What do you think about the education system and how people learn? Let me know in the comments and don’t forget to check out Debbie’s post! It was amazing to collab with her and to get my (complicated and somewhat ranty) thoughts out!

Love from Elm 🙂

Guest Post – Elm Appreciation Post

This is a post written by my beautiful friend Gracie which made me screech with happiness when I read it. I love her and will forever be proclaiming that NONE OF THIS IS TRUE but she’s unfortunately determined and wanted to prove me wrong with this post. I hope you enjoy this and thank you, Gracie, for being a beautiful human.

Elm and I have been friends for almost three years now (although it feels as if I’ve known her forever), and I truly believe that she is my soulmate. Without her, I wouldn’t be here today, writing this post; without her, I wouldn’t have travelled internationally with friends; without her, some of the best moments of my entire life wouldn’t have happened, and without her, I truly don’t know what I’d do. We have so many incredible memories together: singing ridiculously loudly in the shower, hitting pillows, being literally telepathic and waving at one another on FaceTime (even though we’re both seasoned members of the blind squad) are just a few. We’d be here all day if I listed everything and – to be perfectly honest – none of our inside jokes would make any sense to you (literally neither of us even know what we’re talking about most of the time, so we can’t really expect anyone else to).

My favourite thing about Elm is definitely her family – don’t tell her, but the only reason I’m friends with her is because her stepmother’s stir fry is yummy, her dad and I have formed a band and her sister is good at making very, VERY alcoholic punch. Obviously I’m joking (my actual favourite thing about Elm is bullying her for her height!), but seriously, her family are some of the kindest, most loving and welcoming people on this planet, and I genuinely feel blessed to know them. Elm is absolutely just as compassionate, altruistic and benevolent as her parents, and I know that – regardless of anything – she will always be there for a phone call or a five-day-sleepover. One of my favourite memories with her is sitting in her back garden talking, with her dad showing us tomatoes and random other vegetables at arbitrary intervals, because it just felt so natural. That was the first time I’d stayed over at her house, and – from that moment onwards – I knew that there would be no pretences whatsoever, that I could be completely myself around this family, and that – even if only for a week or so – I belonged.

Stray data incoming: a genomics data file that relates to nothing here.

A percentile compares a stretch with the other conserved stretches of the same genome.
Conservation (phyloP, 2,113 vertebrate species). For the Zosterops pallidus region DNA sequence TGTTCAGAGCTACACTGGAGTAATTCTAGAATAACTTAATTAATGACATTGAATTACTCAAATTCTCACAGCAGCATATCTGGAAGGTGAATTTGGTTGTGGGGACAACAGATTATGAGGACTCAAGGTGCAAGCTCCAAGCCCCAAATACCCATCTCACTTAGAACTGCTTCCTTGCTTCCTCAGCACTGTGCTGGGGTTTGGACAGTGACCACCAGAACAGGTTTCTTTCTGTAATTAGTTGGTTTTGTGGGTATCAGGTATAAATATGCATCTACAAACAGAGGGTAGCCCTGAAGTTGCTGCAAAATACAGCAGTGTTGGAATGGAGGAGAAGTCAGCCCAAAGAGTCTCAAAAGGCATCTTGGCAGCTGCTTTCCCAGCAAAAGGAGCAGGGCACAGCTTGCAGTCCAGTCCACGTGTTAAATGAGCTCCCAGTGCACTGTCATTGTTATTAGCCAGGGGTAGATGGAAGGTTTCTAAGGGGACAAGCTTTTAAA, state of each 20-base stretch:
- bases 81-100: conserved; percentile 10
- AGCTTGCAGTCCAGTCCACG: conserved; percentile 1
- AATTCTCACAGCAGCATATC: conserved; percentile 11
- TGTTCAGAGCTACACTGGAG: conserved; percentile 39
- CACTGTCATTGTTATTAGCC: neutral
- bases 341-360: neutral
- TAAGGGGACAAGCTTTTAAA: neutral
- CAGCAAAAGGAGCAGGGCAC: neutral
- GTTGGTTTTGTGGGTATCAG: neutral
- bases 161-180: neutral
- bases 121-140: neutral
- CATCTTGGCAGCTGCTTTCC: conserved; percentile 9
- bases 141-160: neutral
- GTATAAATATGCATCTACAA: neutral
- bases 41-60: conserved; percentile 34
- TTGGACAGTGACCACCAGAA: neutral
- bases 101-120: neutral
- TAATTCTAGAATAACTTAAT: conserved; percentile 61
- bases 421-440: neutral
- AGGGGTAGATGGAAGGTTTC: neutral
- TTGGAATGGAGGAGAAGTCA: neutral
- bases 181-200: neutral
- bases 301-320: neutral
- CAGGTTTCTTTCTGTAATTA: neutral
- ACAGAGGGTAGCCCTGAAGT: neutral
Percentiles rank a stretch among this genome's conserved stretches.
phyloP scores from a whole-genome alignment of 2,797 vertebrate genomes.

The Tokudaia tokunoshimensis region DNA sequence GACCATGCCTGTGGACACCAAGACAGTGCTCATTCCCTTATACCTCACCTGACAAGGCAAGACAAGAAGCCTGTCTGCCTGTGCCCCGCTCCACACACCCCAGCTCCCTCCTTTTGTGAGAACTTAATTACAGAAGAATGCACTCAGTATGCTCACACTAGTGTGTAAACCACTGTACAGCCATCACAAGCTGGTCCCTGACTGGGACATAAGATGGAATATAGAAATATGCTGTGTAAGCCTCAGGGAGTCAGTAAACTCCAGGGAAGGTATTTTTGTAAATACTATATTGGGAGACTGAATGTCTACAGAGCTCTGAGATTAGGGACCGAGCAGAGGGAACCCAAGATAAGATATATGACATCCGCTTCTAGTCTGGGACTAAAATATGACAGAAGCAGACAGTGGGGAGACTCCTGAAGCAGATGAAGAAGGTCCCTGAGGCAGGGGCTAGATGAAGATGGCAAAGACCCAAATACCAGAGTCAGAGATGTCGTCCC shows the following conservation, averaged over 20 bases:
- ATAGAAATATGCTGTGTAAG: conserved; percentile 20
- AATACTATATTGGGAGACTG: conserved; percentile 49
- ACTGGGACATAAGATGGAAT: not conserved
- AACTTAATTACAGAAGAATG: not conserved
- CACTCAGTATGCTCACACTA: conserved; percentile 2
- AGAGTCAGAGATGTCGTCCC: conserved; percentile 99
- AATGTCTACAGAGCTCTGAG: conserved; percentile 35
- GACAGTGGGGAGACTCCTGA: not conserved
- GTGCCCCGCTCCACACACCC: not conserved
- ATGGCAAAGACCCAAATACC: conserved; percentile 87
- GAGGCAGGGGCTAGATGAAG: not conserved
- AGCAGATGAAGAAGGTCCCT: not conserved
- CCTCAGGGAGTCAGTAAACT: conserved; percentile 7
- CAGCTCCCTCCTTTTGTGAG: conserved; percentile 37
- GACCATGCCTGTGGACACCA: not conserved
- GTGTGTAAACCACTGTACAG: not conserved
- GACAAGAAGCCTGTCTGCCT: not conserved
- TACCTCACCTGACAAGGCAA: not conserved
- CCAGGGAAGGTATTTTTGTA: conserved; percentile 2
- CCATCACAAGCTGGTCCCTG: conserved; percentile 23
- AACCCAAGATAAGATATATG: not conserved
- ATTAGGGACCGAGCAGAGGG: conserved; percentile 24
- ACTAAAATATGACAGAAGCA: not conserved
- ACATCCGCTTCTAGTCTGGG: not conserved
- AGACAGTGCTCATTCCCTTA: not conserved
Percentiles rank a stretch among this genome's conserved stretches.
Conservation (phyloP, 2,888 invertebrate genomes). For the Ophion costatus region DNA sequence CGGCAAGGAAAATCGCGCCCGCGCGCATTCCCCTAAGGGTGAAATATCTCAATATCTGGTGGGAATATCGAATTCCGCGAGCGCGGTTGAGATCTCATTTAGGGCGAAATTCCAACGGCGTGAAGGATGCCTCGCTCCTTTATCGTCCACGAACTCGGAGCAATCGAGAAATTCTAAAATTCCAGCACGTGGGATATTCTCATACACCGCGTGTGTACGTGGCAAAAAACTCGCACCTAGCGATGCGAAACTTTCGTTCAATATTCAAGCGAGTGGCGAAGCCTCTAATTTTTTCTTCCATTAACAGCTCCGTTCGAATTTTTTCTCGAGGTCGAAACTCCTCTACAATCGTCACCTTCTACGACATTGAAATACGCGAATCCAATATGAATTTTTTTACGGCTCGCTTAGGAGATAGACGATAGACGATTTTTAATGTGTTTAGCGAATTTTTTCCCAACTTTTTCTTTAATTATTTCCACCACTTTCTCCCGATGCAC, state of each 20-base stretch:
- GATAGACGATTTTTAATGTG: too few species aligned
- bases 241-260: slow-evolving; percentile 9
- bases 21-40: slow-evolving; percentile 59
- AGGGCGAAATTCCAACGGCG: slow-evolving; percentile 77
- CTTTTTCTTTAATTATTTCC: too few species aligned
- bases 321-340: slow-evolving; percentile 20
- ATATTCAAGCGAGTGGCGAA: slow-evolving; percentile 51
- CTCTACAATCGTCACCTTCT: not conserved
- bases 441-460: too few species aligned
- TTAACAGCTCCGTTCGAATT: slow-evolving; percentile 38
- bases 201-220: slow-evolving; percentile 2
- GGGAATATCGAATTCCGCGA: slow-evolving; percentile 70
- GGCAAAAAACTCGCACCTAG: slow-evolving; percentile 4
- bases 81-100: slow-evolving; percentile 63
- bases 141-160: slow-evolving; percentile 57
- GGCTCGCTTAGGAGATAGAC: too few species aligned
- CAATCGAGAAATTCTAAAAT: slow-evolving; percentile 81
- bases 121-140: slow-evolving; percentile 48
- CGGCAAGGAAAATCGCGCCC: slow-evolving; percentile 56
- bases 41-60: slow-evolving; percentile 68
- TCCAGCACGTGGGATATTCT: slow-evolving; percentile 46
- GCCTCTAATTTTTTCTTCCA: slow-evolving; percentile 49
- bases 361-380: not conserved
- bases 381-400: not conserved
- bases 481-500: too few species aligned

Both Elm and I have struggled (and are struggling still) with our mental health, which can sometimes cause a friendship to crack and splinter. With us, though, it’s achieved exactly the opposite: we calm one another down when we’re anxious; wake one another up when all we want to do is sleep; talk over feelings and emotions way into the night when we don’t feel like speaking at all, and, most importantly, we show one another the love that we can’t always show ourselves. The brilliant thing about our friendship is that it isn’t toxic: one of us doesn’t constantly vent to the other, with our issues taking precedence, but rather we mutually support each another to grow and evolve as people, regardless of how positive we’re feeling at the time.

One thing in particular that I’m crazily proud of Elm for is her journey to independence. IN the last year especially, she has started travelling independently on buses and trains, preparing and cooking food when home alone and learning walking routes in and around her local area.To most of you, that was probably a little underwhelming, but please remember that those things are difficult when you have no useful vision. Usually, both Elm and I are advocates for not posting about sight loss at every opportunity, but I had to mention the progress she’s made (I mean she’ll never admit how incredible she is herself) because I am inspired (I USED THE DREADED ‘I’ WORD!!! CRINGE) by her determination and tenacity every single day.